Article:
by Sandy Burgham, Founder, Play Contemporary Leadership Colab
We’ve all met them: talented people who seem unable to shift from a particular way of being that even they suspect is holding them back. Usually written off as stubborn or having low EQ (despite their own protestations otherwise) they progress to a particular level in their lives and get stuck. I dub them as having a sort of ‘locked-in syndrome’ – a term I borrow from the condition suffered by Jean-Dominique Bauby, a French ex-Fashion Editor. After a catastrophic stroke lead to complete paralysis of nearly all voluntary muscles in his body except a few eye movements, Bauby dictated his incredibly moving memoir, The Diving Bell and the Butterfly, in a painstaking process of literally blinking a stream of consciousness to a secretary. The symbolism is devastating. A diving bell was the precursor to a wetuit and diving mask – a restrictive rubber suit with a heavy inflexible metal chamber for the head with an airhose leading to the surface for oxygen. Hence, one could not go too deep and vision was limited to the small circle right in front of one’s head.
So what’s this got to do with professional development? Well, most people want to learn about leadership skill sets i.e what to do. Many are allergic to the development bit which is more about who you are. While they cling to a thin understanding of the rhetoric around “authentic leadership” this is interpreted as yes that’s just who I am so suck it up world. Because they are trapped in what they mistakenly perceive as the safety and comfort of their own diving bell, they stick close to the surface for air and suffer from a type of tunnel vision.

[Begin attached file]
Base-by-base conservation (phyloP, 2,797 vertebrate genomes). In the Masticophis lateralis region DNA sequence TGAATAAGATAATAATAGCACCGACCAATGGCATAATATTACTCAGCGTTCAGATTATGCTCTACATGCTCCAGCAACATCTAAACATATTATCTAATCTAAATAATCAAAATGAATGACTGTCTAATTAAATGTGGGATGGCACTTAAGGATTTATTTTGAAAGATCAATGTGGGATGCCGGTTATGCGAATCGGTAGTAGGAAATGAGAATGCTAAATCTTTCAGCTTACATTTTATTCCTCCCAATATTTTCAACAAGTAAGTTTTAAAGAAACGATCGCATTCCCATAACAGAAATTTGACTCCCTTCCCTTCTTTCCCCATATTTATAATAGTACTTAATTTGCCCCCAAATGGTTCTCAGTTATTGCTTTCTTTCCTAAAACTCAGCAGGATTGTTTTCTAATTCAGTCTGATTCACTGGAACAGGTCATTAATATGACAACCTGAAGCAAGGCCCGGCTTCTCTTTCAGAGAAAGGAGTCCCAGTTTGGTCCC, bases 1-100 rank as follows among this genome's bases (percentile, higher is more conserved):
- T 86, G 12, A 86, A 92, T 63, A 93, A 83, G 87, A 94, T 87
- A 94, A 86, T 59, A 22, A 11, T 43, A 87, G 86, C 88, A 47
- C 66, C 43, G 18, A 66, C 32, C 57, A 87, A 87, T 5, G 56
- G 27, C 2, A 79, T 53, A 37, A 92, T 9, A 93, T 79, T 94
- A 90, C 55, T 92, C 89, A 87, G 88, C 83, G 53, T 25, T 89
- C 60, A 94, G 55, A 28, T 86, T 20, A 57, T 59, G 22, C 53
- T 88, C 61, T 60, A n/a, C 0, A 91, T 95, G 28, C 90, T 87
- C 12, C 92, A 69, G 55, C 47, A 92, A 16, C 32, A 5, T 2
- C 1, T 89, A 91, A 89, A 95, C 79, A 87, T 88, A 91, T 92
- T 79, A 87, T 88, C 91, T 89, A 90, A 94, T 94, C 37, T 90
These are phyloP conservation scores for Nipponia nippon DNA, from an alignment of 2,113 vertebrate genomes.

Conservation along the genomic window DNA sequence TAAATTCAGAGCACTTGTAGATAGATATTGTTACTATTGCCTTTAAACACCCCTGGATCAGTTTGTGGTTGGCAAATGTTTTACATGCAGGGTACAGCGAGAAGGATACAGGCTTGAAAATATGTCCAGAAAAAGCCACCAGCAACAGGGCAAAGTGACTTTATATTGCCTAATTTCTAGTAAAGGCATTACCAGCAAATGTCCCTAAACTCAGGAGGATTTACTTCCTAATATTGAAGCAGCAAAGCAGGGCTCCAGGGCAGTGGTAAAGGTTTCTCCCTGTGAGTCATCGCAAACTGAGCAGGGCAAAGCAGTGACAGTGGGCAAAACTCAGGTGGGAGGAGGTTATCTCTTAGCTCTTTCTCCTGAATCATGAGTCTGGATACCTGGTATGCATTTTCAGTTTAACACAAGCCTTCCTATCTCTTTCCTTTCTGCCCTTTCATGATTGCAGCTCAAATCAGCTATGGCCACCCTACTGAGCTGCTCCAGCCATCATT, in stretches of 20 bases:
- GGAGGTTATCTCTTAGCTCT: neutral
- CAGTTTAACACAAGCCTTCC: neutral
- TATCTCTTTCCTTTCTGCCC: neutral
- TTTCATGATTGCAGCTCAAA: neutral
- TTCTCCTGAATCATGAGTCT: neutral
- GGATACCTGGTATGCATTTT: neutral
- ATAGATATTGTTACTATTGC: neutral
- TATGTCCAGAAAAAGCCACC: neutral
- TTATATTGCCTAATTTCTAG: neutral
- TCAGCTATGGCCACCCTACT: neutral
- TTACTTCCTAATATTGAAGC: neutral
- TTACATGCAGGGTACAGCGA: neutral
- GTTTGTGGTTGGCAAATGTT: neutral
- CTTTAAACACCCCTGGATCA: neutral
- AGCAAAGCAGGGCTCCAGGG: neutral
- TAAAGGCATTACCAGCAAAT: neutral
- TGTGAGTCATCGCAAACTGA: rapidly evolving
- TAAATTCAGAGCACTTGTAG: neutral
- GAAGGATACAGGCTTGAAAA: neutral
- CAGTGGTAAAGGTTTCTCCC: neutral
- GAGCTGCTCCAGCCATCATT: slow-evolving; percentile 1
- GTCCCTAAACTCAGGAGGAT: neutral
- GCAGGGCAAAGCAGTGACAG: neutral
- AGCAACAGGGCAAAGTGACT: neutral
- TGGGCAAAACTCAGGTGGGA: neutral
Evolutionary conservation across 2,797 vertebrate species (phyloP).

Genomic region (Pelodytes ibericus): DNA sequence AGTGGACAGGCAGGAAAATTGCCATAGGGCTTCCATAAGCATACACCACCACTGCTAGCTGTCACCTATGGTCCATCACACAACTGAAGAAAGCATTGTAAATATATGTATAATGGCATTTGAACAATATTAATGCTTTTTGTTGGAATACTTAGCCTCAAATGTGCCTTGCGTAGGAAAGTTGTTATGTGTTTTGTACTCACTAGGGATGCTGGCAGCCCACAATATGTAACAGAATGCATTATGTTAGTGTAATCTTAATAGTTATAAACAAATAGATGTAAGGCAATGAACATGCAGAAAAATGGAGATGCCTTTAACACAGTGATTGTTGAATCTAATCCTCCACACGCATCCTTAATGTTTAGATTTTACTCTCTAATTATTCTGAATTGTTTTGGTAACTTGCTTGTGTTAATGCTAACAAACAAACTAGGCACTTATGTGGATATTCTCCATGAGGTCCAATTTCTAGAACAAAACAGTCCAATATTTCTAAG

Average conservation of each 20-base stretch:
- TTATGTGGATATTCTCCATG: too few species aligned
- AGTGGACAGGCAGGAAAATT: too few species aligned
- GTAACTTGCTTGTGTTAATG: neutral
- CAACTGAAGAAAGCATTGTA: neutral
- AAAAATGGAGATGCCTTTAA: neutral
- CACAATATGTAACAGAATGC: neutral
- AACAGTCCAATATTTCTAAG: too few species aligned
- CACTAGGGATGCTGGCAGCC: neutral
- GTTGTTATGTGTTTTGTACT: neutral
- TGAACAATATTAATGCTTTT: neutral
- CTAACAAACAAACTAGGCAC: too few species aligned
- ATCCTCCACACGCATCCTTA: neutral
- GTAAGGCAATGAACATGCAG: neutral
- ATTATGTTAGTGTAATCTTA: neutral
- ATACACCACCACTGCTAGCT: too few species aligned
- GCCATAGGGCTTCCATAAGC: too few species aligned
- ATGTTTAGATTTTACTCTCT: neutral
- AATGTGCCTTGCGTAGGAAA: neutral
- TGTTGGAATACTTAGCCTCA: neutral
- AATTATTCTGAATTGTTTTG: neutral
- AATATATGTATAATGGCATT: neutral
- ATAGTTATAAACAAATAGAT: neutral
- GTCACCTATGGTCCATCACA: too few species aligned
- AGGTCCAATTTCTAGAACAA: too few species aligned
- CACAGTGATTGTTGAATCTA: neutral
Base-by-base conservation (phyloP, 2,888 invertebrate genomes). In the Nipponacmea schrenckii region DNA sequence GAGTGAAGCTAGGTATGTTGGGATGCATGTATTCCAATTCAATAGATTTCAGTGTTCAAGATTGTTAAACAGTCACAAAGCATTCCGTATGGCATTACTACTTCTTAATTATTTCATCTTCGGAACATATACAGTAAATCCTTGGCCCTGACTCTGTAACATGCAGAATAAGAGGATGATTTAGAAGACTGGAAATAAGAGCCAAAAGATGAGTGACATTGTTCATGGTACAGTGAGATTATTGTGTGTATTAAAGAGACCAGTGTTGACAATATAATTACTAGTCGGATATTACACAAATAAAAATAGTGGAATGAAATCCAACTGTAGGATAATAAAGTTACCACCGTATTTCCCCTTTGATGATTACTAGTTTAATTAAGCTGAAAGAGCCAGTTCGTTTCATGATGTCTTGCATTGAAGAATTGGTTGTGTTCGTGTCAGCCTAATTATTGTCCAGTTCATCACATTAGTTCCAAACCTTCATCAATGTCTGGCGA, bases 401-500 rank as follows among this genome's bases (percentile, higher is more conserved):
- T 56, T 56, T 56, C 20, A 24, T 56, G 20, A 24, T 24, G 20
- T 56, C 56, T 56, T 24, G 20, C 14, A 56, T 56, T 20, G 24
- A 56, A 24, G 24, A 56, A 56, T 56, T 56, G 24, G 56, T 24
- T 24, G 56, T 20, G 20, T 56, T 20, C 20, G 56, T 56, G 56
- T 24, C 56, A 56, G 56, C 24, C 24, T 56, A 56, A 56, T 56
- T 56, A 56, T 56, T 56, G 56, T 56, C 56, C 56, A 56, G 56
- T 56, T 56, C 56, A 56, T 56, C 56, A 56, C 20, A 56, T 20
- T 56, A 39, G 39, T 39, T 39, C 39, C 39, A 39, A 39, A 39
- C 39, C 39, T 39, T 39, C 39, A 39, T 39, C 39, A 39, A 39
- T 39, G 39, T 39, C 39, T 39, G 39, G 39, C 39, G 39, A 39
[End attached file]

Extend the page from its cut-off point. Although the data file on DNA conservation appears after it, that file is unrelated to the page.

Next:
You will have heard that most commitments to change fail. You may also accept the iceberg analogy that the world only sees 10% of what’s above the waterline. But to change behaviour you need to dive well below the waterline to deconstruct the belief system that created it. It was when I was about to lead a brilliant bunch of senior business executives through a year-long programme that I thought it might be helpful to go below the waterline “for research purposes only”. Sure, I’d “snorkelled” within the safety of my own comfort zone, occasionally pointing out colourful coral that was a bit sharp but I never went into the shadows. Why should I? I was pretty successful I thought….
This led me to work with Jenny Devine an integrative coach whose specialty is the Jungian work of masks and shadows. It is a simple and straightforward process for those who are actually up for transformation; they may have noticed a few recurring patterns in their life. It was precisely in taking a longer breath in, going deeper to understand my own behaviours which certainly had served me up until a point, that profound shifts occurred for me. It was in nailing those masks and shadows that I had, (as well all do), that lead to the ability to flex, reinvent and play in a far more rewarding and impactful way. And now a few years later, Jenny is one of the key collaborators at Play and this work has become a core part of what we do in leadership development because it simply speeds up the process of transformation.
For Jean-Michel Bauby, the diving bell represented the immobilization and helplessness of his syndrome. The butterfly metaphor speaks for itself. It was in the forced confrontation of how he had lived his life that he was able to break free from limiting/repetitive patterns of thinking and being, to go on to experience and impact others in ways he had never imagined.
If you are wanting to fast track your development or simply suspect repeated patterns are tripping you up, then get in touch with firstname.lastname@example.org
021 1207166 or me email@example.com
The next Conscious Leadership workshop is starts on 6th July in our Auckland location.
By Sandy Burgham, Founder, Play Contemporary Leadership Colab